I’m sure you’ve been enjoying the lower gas prices. Where the credit card would max out at $100 without filling my tank, it now costs around $60 for a tankful! However, there are many un-intended consequences to this windfall. This is a huge economic impact in less than a year – annually in the US alone, it means $14 Billion in the consumers pocket. While that sounds like a great economic boon, if consumers use that money to pay down debt and not use it towards consumption, it can actually cause dis-inflation or deflation.
Transportation tax revenues which are a % of the price of gas have taken a huge toll and government transportation budgets will suffer. Economies which are totally dependent on oil revenues are in turmoil which could lead to significant social and political upheaval (Russia, Latin America etc.). Sales of SUVs (higher) and energy efficient cars (lower) have already seen a shift. Other economic sectors are already feeling the impact (steel industry announced layoffs) because of lower demand for exploration. Fracking for natural gas is becoming less and less attractive economically as an alternative. The Keystone pipeline is facing the same issue as it is no longer commercially viable.
The one thing I’ve never understood is how prices can vary so much at different gas stations. I was just passing a major intersection with 3 gas stations at the corners (Shell, BP and Mobil) and one of them was 10¢ higher than the lowest and the other was 20¢ higher – at the same intersection! Surprisingly, there were more customers in the two highest priced gas stations, a phenomena that defies all logic. You would think people would drive across the street for a $4 difference per tank? What would you do – especially since all three are brand names?
Shankar Vedantam recently had a story on NPR where he points out that 9,000 more people will die due to the lower gas prices based on a recent study. There are the obvious factors that people drive more and therefore more accidents cause more deaths. Interestingly, it’s also tied to how we drive, as people tend to drive more conservatively (therefore more safely) when gas prices are higher. The composition of who is driving also changes. When prices are higher, younger drivers drive less as they cannot afford as much gas and the inverse is true. And younger drivers are far more risky on the road than older drivers. More truck traffic because of lower gas prices is surely another contributor. By the way, the people who tend to drive less in times of higher gas prices are the poorer people so the increase in the number of road fatalities due to higher gas prices impacts them the most.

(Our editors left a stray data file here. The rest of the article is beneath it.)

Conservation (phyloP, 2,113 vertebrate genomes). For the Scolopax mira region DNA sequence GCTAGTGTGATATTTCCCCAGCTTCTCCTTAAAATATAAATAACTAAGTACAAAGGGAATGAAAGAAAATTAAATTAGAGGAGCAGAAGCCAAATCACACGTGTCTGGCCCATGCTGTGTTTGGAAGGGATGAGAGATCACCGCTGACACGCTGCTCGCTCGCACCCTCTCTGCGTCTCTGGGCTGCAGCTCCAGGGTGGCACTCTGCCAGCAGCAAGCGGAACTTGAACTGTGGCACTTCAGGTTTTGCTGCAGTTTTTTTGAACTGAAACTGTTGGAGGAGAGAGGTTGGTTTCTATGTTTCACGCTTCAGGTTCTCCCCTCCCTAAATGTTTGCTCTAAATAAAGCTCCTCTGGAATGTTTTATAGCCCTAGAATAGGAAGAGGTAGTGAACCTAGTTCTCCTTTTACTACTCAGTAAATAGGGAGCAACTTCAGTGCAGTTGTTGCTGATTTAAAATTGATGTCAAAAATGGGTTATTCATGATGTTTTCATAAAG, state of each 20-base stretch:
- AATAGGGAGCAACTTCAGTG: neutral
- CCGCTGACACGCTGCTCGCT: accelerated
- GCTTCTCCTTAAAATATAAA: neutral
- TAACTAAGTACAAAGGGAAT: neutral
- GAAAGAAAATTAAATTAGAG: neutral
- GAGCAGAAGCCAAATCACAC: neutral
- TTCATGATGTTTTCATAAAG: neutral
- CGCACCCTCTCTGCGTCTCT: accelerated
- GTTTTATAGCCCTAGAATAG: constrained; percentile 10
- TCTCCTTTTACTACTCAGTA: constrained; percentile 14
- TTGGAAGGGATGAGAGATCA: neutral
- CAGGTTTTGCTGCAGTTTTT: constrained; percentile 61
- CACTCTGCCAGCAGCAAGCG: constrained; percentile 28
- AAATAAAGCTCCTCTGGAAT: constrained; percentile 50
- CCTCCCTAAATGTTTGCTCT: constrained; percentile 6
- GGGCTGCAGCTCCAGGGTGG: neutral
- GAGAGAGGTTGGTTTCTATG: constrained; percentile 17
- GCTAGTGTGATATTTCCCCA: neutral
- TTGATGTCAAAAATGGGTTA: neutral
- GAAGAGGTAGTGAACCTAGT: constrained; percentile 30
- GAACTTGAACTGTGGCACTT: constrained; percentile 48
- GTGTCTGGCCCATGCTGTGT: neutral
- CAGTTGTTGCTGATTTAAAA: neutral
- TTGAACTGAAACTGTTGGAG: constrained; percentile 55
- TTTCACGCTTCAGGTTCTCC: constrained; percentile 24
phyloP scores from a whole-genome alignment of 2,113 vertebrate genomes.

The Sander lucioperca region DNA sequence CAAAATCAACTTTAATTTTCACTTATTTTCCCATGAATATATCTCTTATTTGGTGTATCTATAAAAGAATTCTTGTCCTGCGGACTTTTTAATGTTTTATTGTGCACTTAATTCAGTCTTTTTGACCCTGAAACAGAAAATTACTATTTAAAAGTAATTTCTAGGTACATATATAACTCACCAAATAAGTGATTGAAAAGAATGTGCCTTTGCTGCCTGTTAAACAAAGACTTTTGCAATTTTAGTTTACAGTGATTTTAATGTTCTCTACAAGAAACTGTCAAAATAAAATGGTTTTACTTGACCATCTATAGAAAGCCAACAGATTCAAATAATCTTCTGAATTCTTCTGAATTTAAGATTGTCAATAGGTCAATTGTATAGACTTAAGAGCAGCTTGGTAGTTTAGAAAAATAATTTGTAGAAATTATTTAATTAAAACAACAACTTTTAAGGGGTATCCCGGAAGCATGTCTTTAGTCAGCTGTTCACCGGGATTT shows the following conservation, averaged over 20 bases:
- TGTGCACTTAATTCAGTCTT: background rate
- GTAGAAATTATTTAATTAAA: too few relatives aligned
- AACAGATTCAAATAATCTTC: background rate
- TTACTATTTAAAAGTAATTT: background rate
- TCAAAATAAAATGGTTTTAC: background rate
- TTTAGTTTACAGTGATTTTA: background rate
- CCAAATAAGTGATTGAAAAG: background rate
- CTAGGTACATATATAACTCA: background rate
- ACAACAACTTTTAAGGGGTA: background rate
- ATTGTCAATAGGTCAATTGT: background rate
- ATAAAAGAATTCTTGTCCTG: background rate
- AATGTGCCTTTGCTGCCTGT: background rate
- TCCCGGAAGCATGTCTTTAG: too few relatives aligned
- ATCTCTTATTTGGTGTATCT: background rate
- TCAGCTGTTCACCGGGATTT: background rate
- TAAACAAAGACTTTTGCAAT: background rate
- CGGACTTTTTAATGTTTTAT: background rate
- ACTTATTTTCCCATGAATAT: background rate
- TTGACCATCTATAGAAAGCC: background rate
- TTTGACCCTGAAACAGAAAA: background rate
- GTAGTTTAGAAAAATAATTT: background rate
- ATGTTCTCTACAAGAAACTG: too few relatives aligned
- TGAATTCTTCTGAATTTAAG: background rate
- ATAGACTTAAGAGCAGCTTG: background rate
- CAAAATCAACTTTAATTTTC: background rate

Have the lower gas prices impacted your personal behavior? I’m assuming that you are reviewing all your supplier contracts where fuel costs are significant cost drivers and looking for relief – just like you had to agree to surcharges when they were high. Of course, we are all waiting for airlines to slash ticket prices immediately (don’t hold your breath). Are you starting to see any impact on your “order book” at all? Clearly, lower gas prices have both micro and macro impacts but they are a mixed bag. Such a large transfer of wealth from the producers of oil to the consumers of oil has many un-intended consequences.